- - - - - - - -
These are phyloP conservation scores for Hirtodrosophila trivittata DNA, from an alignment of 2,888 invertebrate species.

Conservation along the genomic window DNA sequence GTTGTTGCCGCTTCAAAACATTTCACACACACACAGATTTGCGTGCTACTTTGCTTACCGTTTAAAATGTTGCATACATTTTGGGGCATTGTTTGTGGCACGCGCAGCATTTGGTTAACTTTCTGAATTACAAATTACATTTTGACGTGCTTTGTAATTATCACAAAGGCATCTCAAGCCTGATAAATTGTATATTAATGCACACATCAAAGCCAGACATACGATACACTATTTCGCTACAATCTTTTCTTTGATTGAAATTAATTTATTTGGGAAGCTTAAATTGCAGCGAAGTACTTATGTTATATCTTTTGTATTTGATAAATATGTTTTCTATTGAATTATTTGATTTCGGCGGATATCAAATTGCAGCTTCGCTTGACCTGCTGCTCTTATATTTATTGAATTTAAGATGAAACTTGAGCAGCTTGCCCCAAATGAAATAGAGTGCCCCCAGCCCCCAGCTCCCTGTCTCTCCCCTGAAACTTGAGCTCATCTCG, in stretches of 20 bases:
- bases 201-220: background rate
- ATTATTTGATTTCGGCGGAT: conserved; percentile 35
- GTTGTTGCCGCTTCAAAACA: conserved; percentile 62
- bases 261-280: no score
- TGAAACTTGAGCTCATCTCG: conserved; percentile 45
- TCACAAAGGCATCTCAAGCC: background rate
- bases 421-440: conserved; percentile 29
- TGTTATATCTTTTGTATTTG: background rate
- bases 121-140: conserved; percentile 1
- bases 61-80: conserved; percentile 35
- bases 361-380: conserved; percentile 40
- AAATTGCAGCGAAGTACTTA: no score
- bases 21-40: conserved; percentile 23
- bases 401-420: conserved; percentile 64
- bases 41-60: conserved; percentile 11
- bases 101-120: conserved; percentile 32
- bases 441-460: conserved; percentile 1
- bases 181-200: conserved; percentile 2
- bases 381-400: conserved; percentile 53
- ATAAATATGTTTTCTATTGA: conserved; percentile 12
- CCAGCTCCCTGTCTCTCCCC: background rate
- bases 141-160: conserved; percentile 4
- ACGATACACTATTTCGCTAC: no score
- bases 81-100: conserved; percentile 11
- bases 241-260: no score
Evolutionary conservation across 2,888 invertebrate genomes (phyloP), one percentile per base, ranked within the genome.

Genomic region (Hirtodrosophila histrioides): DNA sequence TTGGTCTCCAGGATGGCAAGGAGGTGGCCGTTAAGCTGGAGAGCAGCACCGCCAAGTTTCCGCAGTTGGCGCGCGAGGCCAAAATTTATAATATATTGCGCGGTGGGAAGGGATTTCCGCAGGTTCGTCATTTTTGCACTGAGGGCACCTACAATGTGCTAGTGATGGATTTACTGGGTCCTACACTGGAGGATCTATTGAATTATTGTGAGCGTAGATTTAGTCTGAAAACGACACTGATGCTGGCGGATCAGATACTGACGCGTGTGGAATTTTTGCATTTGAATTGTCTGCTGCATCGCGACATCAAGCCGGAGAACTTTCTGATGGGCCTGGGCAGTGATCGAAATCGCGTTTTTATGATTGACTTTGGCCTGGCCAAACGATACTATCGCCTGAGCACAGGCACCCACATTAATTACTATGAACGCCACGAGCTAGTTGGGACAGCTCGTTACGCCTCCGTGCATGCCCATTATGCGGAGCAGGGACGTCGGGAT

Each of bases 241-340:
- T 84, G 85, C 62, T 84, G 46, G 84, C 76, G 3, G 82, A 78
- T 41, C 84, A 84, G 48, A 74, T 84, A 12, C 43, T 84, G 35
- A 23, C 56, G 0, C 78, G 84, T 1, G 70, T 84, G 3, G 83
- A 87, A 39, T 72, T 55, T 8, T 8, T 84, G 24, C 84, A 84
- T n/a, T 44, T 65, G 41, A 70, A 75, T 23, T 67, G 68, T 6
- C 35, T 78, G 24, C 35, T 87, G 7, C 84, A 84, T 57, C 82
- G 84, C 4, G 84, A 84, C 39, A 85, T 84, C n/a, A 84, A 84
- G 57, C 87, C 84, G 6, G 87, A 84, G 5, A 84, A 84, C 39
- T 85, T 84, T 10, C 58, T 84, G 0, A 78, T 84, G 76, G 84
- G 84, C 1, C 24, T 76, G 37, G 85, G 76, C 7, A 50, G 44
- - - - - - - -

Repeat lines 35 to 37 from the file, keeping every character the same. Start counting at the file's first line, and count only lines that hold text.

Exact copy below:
- T n/a, T 44, T 65, G 41, A 70, A 75, T 23, T 67, G 68, T 6
- C 35, T 78, G 24, C 35, T 87, G 7, C 84, A 84, T 57, C 82
- G 84, C 4, G 84, A 84, C 39, A 85, T 84, C n/a, A 84, A 84